## Euler 5

(Wrote this post last week, but accidentally posted it to the wrong blog!)

So, Hacker News brought me this post this morning, and I wanted to see how Perl 6 stacked up to Java / Scala. The answer turned out to be pretty poorly speed-wise, at least in my initial attempts. But that’s a story for another post. Right now I’m just interested in finding a good solution to the problem itself: “What is the smallest positive number that is evenly divisible by all of the numbers from 1 to 20?”

So far, this is my favorite, I think:

```sub divides-by-all-up-to(\$a, \$b) {
!(2..\$b).grep(\$a !%% *);
}

my \$N = [*] 2, 3, 5, 7, 11, 13, 17, 19;
my @attempts := \$N, 2 * \$N ... { divides-by-all-up-to(\$_, 20) };
say @attempts[*-1];
```

You can easily get this down to a two-liner, but only at the cost of a good bit of clarity, IMO.

So, what does it do? `divides-by-all-up-to` checks to see if `\$a` is divisible by all the numbers from 2 to `\$b`. This is one of those concepts for which there is very definitely more than one way to do it in Perl 6. For instance,

```    ?all(\$a <<%%<< 2..\$b)
```

or

```    [&&} \$a X%% 2..\$b
```

and so on. I choose my approach because it is pretty straightforward, reasonably efficient, and works on both Rakudo and Niecza.

`\$N` is my secret weapon. It’s the product of all the primes less than 20. All of those primes have to be factors of the answer, so we only consider multiples of `\$N`, saving lots of time. To be precise, it means we call `divides-by-all-up-to` once for every 4,849,845 times the Scala version calls the equivalent function.

The next step is fun with sequences. We want to consider the multiples of `\$N`, stopping when we hit one for which `divides-by-all-up-to` is true. This is easily expressible using the sequence operator:

```    my @attempts := \$N, 2 * \$N ... { divides-by-all-up-to(\$_, 20) };
```

The initial `\$N, 2 * \$N` tells the sequence operator that we want the sequence of multiples of `\$N`; the rest tells it when to stop. (We know that it has to stop eventually because `20!` has all the correct properties and is a multiple of `\$N`.) The end result is a sequence whose last value is the number we are looking for. And we finally get that last value with standard Perl 6ish `@attempts[*-1]`.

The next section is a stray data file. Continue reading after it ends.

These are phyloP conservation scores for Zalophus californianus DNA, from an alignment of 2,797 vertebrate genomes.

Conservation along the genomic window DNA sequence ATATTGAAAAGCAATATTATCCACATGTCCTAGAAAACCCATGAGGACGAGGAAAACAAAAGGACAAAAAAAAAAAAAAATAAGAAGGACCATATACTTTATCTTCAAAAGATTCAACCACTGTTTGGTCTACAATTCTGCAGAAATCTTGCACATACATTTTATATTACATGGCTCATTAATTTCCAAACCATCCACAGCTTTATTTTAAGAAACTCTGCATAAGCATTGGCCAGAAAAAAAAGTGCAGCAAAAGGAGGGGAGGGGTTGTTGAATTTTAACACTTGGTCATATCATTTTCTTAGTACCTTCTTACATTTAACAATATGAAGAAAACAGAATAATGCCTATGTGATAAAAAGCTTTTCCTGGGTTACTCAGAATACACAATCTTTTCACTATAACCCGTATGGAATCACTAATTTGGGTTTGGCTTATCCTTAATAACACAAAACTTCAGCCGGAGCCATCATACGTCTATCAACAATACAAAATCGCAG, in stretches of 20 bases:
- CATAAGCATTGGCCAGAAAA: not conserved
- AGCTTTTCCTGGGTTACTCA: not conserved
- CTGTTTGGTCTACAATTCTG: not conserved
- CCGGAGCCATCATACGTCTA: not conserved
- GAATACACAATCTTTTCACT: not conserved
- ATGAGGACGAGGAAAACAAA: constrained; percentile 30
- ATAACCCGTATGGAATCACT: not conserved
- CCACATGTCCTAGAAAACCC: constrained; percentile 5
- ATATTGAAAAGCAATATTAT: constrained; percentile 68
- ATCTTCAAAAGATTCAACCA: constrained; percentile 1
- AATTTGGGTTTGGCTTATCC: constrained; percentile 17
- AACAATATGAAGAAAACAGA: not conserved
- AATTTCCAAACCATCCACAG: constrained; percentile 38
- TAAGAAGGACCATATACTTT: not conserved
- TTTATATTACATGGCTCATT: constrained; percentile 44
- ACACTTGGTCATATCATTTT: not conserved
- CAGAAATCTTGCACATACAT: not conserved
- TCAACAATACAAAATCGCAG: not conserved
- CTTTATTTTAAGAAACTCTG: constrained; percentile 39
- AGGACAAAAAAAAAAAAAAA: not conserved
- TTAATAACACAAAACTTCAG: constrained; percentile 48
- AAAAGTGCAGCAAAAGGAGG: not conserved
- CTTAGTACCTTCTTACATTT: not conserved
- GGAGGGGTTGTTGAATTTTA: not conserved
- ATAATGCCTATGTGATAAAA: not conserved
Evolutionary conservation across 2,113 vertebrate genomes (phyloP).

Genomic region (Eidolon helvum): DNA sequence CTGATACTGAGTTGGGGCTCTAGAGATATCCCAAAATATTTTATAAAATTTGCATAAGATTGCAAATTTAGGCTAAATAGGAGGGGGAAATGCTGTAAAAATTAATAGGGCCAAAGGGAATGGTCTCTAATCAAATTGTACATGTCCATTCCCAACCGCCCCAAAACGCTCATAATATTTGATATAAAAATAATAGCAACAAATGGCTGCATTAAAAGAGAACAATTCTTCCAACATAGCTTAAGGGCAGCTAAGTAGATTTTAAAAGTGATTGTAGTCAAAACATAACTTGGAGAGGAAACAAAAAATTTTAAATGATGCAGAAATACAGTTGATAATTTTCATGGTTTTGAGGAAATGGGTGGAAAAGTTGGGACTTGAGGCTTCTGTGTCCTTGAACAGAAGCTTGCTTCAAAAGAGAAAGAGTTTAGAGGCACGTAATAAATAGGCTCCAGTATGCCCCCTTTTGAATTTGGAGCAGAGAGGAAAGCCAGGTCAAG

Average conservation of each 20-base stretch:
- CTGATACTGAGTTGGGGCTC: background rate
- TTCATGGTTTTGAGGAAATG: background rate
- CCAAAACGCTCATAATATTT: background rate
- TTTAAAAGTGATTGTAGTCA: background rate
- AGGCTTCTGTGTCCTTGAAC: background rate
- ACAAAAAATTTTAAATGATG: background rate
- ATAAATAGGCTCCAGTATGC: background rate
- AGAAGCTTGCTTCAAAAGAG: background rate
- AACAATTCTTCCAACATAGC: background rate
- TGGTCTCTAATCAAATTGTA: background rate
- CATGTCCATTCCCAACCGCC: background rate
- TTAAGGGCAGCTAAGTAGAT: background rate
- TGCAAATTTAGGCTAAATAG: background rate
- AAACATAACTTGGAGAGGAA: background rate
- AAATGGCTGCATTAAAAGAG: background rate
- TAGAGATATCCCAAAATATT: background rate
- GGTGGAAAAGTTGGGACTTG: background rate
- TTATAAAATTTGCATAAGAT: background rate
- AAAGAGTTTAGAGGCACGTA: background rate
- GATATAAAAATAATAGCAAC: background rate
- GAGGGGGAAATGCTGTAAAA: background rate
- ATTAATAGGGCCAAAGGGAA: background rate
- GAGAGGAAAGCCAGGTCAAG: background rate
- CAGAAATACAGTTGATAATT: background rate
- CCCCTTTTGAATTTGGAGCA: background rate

Here’s a much more generalized approach. Not sure if it will work with Niecza or not (I’ve never figured how to use modules with Niecza) but it does work with Rakudo.

```use Math::Prime;

sub factors(\$n is copy) {
my @primes := primes;
my \$prime = @primes.shift;
my %factors;
while \$n > 1 {
if \$n %% \$prime {
%factors{\$prime}++;
\$n div= \$prime;
} else {
\$prime = @primes.shift;
}
}
return %factors;
}

sub product(%factors) {
[*] %factors.map({ .key ** .value });
}

sub least-divisble-by-all(@values) {
my %common-factors;
for @values -> \$i {
my %factors = factors(\$i);
for %factors -> \$prime {
if %common-factors.exists(\$prime.key) {
%common-factors{\$prime.key} max= \$prime.value;
} else {
%common-factors{\$prime.key} = \$prime.value;
}
}
}

product(%common-factors);
}
```

This version uses the prime factorization of the numbers to smartly figure out the answer. It’s much more flexible and and probably faster for big numbrers, but… it’s just too long to make me love it.

### 7 Responses to “Euler 5”

1. sorear Says:

This is a Perl 6 predefined function (not in Niecza yet, but seems to work fine in Rakudo): “say [lcm] 1..20”

• colomon Says:

Indeed. How soon we forget!

That really takes the wind out of the entire project, doesn’t it?

2. Tim Bollman Says:

Given the problem, you can actually transform it into a semi-one liner. I’m too rusty at the moment to find the correct function for filtering the list down to the primes less than 20 from the infinite list, but the following works:
my @primes = (2,3,5,7,11,13,17,19);
[*] @primes.map({ \$^prime ** log(20, \$^prime).floor; });

• colomon Says:

Woah. Can you explain why that works? I don’t know if it’s over-tiredness or just general denseness on my part, but I can’t think of any obvious reason it ought to work, and it certainly does…

• Tim Bollman Says:

I can. Whether or not I explain it well is another story :P.

The english description of the algorithm is “find and multiply the largest power of every prime that is less than or equal to the maximum of the range”.

We’re basically saying that we don’t care what the actual numbers are for the lcm, we just care about the largest prime powers that fit in the range. And since multiplying two primes can’t make the number smaller, we know that if 2**5 won’t fit, neither will 2**5 times anything else. And if 2**2*3 fits, so will both 2**2 and 3. So basically if a composite exists in the range the largest prime power it can have is also in the range (since it has to be at least half as big).

This actually kind of works for ranges that don’t start with 1 too. If the power is in the range, you’re done. Otherwise you have to backtrack down through smaller powers until you find one that has a prime in (min .. max) / power.

• colomon Says:

Thanks!

• Tim Bollman Says:

Correction on the ranges that don’t start with 1. It should be ceil(min / power) <= floor(max / power). Doesn't have to be a prime; silly me.